Easter – April 21, 2019
St. Margaret Mary – Wichita, KS
Christ is risen!
¡Cristo ha resucitado!
Chúa Ki-tô đã sống lại!
The silence of the past few days is meant to make us uncomfortable. In a quiet which is almost “violent,” where we can no longer distract ourselves “to mask what is real”—in this silence of the reality that is Christ in the tomb, the greatest news that has ever been heard is proclaimed: “He is not here, for he has been raised.” He is not here, he is risen.
The resurrection changes everything. Everything. With these simple words—“He has been raised”—everything changes. And we’ve heard this story many times, and we believe it, more or less. But do we really believe it? When the women returned and shared this, when they came and told this story, “their story seemed like nonsense and they did not believe them” (Luke 24:11).
I think we can easily be in the same situation. It’s not that we don’t believe it, it’s just that the story doesn’t make sense, it sounds like nonsense. “Jesus died and rose from the dead.” Well, OK. But why does that matter? Why should I care? That’s the unbelief. Sure, we may believe that Christ rose from the dead, but do we believe that it makes a difference for us? Do we believe that it affects us? Do we believe that the resurrection changes everything?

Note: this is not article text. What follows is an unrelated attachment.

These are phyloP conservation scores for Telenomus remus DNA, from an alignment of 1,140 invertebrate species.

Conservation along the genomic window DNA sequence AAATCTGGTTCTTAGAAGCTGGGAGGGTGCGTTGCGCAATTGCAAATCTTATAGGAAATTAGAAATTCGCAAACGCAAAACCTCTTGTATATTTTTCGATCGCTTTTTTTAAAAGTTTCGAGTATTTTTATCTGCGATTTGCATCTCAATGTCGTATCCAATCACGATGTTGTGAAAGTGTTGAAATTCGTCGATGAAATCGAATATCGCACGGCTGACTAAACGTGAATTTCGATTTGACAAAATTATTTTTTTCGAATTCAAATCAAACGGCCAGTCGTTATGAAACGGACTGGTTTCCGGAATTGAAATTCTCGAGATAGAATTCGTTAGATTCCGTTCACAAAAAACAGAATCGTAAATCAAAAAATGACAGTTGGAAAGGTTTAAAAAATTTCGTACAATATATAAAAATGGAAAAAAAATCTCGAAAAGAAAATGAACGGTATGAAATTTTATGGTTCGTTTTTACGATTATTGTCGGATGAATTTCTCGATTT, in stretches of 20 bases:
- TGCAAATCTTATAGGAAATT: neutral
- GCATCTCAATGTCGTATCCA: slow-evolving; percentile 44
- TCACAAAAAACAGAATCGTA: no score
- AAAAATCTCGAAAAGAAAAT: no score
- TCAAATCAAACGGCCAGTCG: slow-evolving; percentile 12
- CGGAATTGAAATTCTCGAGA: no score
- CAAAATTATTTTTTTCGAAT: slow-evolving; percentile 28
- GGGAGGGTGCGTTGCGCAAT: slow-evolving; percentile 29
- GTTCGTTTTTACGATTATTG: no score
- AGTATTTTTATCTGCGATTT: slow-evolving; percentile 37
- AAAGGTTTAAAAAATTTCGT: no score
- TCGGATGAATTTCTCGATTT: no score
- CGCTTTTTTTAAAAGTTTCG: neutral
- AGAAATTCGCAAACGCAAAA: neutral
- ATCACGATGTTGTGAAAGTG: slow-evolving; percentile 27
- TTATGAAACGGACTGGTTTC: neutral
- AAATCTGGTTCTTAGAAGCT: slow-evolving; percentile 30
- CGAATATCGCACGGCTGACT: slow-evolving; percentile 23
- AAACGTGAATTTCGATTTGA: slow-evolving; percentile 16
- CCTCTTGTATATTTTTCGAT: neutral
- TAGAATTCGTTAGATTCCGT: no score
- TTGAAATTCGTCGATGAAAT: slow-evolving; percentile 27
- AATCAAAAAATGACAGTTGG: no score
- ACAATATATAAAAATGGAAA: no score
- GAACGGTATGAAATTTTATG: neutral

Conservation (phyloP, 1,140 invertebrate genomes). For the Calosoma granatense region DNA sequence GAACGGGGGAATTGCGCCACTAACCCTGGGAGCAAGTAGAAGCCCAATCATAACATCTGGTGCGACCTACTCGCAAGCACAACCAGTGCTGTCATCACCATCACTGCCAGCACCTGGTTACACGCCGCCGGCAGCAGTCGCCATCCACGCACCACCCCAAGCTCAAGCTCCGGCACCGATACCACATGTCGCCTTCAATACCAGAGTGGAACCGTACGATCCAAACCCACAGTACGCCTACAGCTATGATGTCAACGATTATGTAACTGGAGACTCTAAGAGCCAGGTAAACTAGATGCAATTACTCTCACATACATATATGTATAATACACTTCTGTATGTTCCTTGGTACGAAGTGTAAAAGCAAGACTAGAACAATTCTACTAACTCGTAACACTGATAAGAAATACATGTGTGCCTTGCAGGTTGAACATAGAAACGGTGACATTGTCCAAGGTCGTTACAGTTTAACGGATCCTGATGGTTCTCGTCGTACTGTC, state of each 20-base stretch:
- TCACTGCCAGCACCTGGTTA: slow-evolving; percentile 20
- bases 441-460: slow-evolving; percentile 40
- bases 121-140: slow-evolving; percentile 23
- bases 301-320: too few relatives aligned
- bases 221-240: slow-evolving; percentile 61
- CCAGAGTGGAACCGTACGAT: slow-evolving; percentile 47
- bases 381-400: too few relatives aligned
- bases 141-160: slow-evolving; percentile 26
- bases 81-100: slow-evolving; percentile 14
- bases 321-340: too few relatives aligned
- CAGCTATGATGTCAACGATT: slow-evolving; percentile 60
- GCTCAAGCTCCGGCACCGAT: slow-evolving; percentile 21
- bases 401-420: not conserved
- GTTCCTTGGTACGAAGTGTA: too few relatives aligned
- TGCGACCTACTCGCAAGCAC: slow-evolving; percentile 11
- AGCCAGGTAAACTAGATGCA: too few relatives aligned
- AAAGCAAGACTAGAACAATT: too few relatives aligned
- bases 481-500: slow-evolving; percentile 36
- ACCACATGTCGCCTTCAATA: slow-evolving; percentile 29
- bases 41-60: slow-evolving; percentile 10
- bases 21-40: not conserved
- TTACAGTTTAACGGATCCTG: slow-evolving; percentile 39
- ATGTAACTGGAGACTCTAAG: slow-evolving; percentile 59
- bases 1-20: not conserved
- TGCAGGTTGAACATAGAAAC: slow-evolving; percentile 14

For a lot of us, maybe not. Because the resurrection doesn’t matter unless you need the resurrection to matter. I mean, we continue to wake up each morning and carry our crosses, and we seem to carry them alone. Even people in families—good families—feel dreadfully alone in their daily life! And we end up thinking that if God exists, if Jesus is risen, that’s fine…but he doesn’t have anything to do with my daily life; I just have to go to mass and follow a few rules and I won’t get punished in the end. But after a while, even this isn’t enough.
The story we tell so often is the story of how Jesus became man, died, and rose. And these mysteries are the most important. But as important for us who struggle to understand the importance of his resurrection for our lives—who try to understand why the resurrection changes everything—more important for us are the people who met Christ in their daily life. We can talk about how two-thousand years ago Christ came and died and rose, but this narrative breaks down almost as soon as it begins…because if Christ isn’t present, if we cannot experience him here and now, we’re in trouble. As long as we think of ourselves as alone, and as long as we think of God as far away, and especially as far away from the truest and deepest longings of my heart, then we will always sin, always look for something to fill our loneliness, always set our heart on things that will never answer its infinite longings (c.f., Fr. Veras).